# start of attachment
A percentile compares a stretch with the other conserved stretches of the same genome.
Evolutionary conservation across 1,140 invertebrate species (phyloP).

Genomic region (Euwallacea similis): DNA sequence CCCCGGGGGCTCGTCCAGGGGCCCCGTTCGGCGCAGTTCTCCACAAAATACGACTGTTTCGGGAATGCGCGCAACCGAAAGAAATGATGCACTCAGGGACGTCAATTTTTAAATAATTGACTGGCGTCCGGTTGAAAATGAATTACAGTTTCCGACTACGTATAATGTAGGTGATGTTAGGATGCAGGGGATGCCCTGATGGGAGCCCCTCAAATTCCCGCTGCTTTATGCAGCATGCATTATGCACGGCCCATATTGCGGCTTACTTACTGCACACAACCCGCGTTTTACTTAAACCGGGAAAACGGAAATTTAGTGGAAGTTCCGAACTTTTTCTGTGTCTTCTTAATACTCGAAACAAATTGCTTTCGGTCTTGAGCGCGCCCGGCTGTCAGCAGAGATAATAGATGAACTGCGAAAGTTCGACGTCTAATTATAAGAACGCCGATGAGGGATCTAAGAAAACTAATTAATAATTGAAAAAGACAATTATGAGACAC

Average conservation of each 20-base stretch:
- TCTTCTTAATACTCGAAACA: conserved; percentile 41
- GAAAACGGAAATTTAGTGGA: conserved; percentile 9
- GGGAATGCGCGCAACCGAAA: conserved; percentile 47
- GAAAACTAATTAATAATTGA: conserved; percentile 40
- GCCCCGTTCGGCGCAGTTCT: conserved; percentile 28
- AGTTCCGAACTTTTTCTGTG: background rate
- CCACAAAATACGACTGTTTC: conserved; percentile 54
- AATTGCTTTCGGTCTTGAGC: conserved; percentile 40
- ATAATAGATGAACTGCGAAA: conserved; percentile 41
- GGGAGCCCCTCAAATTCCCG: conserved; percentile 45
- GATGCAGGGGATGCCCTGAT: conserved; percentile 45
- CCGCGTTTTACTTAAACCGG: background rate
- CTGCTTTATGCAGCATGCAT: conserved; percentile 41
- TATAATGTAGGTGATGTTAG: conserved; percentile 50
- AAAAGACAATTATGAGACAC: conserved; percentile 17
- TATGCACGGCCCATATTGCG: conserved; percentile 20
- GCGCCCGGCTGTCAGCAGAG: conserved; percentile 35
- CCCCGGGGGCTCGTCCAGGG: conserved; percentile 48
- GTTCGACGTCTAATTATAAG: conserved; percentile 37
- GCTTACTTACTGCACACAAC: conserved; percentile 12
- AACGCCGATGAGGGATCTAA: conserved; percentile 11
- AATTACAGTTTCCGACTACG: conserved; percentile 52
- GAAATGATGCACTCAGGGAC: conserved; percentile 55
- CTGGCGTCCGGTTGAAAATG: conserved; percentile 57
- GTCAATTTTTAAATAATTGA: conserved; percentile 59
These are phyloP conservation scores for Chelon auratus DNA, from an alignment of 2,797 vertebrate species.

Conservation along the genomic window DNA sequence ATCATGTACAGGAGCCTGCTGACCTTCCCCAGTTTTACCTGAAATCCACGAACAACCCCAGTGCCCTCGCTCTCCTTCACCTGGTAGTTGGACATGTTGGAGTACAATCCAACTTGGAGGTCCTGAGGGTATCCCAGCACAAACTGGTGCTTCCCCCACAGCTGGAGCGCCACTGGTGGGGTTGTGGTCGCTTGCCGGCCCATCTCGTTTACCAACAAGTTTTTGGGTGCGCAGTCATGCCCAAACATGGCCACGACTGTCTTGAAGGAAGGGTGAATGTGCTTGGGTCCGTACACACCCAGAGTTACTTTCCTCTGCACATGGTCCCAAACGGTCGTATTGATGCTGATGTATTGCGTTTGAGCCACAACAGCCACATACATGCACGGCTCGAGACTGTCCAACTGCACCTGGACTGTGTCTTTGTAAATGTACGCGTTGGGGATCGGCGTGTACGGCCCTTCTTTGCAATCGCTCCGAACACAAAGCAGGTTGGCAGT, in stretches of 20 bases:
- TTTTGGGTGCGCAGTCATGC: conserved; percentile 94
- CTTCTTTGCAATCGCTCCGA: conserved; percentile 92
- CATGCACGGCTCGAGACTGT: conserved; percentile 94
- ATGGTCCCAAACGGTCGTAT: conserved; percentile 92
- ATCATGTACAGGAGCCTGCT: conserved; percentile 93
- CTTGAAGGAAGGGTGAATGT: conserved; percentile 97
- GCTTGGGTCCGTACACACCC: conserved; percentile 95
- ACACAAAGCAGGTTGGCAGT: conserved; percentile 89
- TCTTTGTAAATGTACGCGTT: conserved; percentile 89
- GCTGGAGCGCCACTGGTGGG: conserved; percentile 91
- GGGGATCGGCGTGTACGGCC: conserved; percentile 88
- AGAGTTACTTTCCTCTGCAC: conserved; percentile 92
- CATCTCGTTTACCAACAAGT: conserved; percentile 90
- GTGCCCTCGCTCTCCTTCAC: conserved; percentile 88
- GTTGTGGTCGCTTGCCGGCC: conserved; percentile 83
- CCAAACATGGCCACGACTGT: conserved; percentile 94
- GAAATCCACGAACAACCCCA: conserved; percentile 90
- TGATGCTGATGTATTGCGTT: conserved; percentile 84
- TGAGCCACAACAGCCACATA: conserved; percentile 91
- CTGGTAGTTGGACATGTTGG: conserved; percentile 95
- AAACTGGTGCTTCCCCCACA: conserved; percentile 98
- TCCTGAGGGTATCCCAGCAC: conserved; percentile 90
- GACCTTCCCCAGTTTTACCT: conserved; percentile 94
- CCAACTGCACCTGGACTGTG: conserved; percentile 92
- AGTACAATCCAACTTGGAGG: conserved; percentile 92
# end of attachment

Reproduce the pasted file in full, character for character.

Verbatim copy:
A percentile compares a stretch with the other conserved stretches of the same genome.
Evolutionary conservation across 1,140 invertebrate species (phyloP).

Genomic region (Euwallacea similis): DNA sequence CCCCGGGGGCTCGTCCAGGGGCCCCGTTCGGCGCAGTTCTCCACAAAATACGACTGTTTCGGGAATGCGCGCAACCGAAAGAAATGATGCACTCAGGGACGTCAATTTTTAAATAATTGACTGGCGTCCGGTTGAAAATGAATTACAGTTTCCGACTACGTATAATGTAGGTGATGTTAGGATGCAGGGGATGCCCTGATGGGAGCCCCTCAAATTCCCGCTGCTTTATGCAGCATGCATTATGCACGGCCCATATTGCGGCTTACTTACTGCACACAACCCGCGTTTTACTTAAACCGGGAAAACGGAAATTTAGTGGAAGTTCCGAACTTTTTCTGTGTCTTCTTAATACTCGAAACAAATTGCTTTCGGTCTTGAGCGCGCCCGGCTGTCAGCAGAGATAATAGATGAACTGCGAAAGTTCGACGTCTAATTATAAGAACGCCGATGAGGGATCTAAGAAAACTAATTAATAATTGAAAAAGACAATTATGAGACAC

Average conservation of each 20-base stretch:
- TCTTCTTAATACTCGAAACA: conserved; percentile 41
- GAAAACGGAAATTTAGTGGA: conserved; percentile 9
- GGGAATGCGCGCAACCGAAA: conserved; percentile 47
- GAAAACTAATTAATAATTGA: conserved; percentile 40
- GCCCCGTTCGGCGCAGTTCT: conserved; percentile 28
- AGTTCCGAACTTTTTCTGTG: background rate
- CCACAAAATACGACTGTTTC: conserved; percentile 54
- AATTGCTTTCGGTCTTGAGC: conserved; percentile 40
- ATAATAGATGAACTGCGAAA: conserved; percentile 41
- GGGAGCCCCTCAAATTCCCG: conserved; percentile 45
- GATGCAGGGGATGCCCTGAT: conserved; percentile 45
- CCGCGTTTTACTTAAACCGG: background rate
- CTGCTTTATGCAGCATGCAT: conserved; percentile 41
- TATAATGTAGGTGATGTTAG: conserved; percentile 50
- AAAAGACAATTATGAGACAC: conserved; percentile 17
- TATGCACGGCCCATATTGCG: conserved; percentile 20
- GCGCCCGGCTGTCAGCAGAG: conserved; percentile 35
- CCCCGGGGGCTCGTCCAGGG: conserved; percentile 48
- GTTCGACGTCTAATTATAAG: conserved; percentile 37
- GCTTACTTACTGCACACAAC: conserved; percentile 12
- AACGCCGATGAGGGATCTAA: conserved; percentile 11
- AATTACAGTTTCCGACTACG: conserved; percentile 52
- GAAATGATGCACTCAGGGAC: conserved; percentile 55
- CTGGCGTCCGGTTGAAAATG: conserved; percentile 57
- GTCAATTTTTAAATAATTGA: conserved; percentile 59
These are phyloP conservation scores for Chelon auratus DNA, from an alignment of 2,797 vertebrate species.

Conservation along the genomic window DNA sequence ATCATGTACAGGAGCCTGCTGACCTTCCCCAGTTTTACCTGAAATCCACGAACAACCCCAGTGCCCTCGCTCTCCTTCACCTGGTAGTTGGACATGTTGGAGTACAATCCAACTTGGAGGTCCTGAGGGTATCCCAGCACAAACTGGTGCTTCCCCCACAGCTGGAGCGCCACTGGTGGGGTTGTGGTCGCTTGCCGGCCCATCTCGTTTACCAACAAGTTTTTGGGTGCGCAGTCATGCCCAAACATGGCCACGACTGTCTTGAAGGAAGGGTGAATGTGCTTGGGTCCGTACACACCCAGAGTTACTTTCCTCTGCACATGGTCCCAAACGGTCGTATTGATGCTGATGTATTGCGTTTGAGCCACAACAGCCACATACATGCACGGCTCGAGACTGTCCAACTGCACCTGGACTGTGTCTTTGTAAATGTACGCGTTGGGGATCGGCGTGTACGGCCCTTCTTTGCAATCGCTCCGAACACAAAGCAGGTTGGCAGT, in stretches of 20 bases:
- TTTTGGGTGCGCAGTCATGC: conserved; percentile 94
- CTTCTTTGCAATCGCTCCGA: conserved; percentile 92
- CATGCACGGCTCGAGACTGT: conserved; percentile 94
- ATGGTCCCAAACGGTCGTAT: conserved; percentile 92
- ATCATGTACAGGAGCCTGCT: conserved; percentile 93
- CTTGAAGGAAGGGTGAATGT: conserved; percentile 97
- GCTTGGGTCCGTACACACCC: conserved; percentile 95
- ACACAAAGCAGGTTGGCAGT: conserved; percentile 89
- TCTTTGTAAATGTACGCGTT: conserved; percentile 89
- GCTGGAGCGCCACTGGTGGG: conserved; percentile 91
- GGGGATCGGCGTGTACGGCC: conserved; percentile 88
- AGAGTTACTTTCCTCTGCAC: conserved; percentile 92
- CATCTCGTTTACCAACAAGT: conserved; percentile 90
- GTGCCCTCGCTCTCCTTCAC: conserved; percentile 88
- GTTGTGGTCGCTTGCCGGCC: conserved; percentile 83
- CCAAACATGGCCACGACTGT: conserved; percentile 94
- GAAATCCACGAACAACCCCA: conserved; percentile 90
- TGATGCTGATGTATTGCGTT: conserved; percentile 84
- TGAGCCACAACAGCCACATA: conserved; percentile 91
- CTGGTAGTTGGACATGTTGG: conserved; percentile 95
- AAACTGGTGCTTCCCCCACA: conserved; percentile 98
- TCCTGAGGGTATCCCAGCAC: conserved; percentile 90
- GACCTTCCCCAGTTTTACCT: conserved; percentile 94
- CCAACTGCACCTGGACTGTG: conserved; percentile 92
- AGTACAATCCAACTTGGAGG: conserved; percentile 92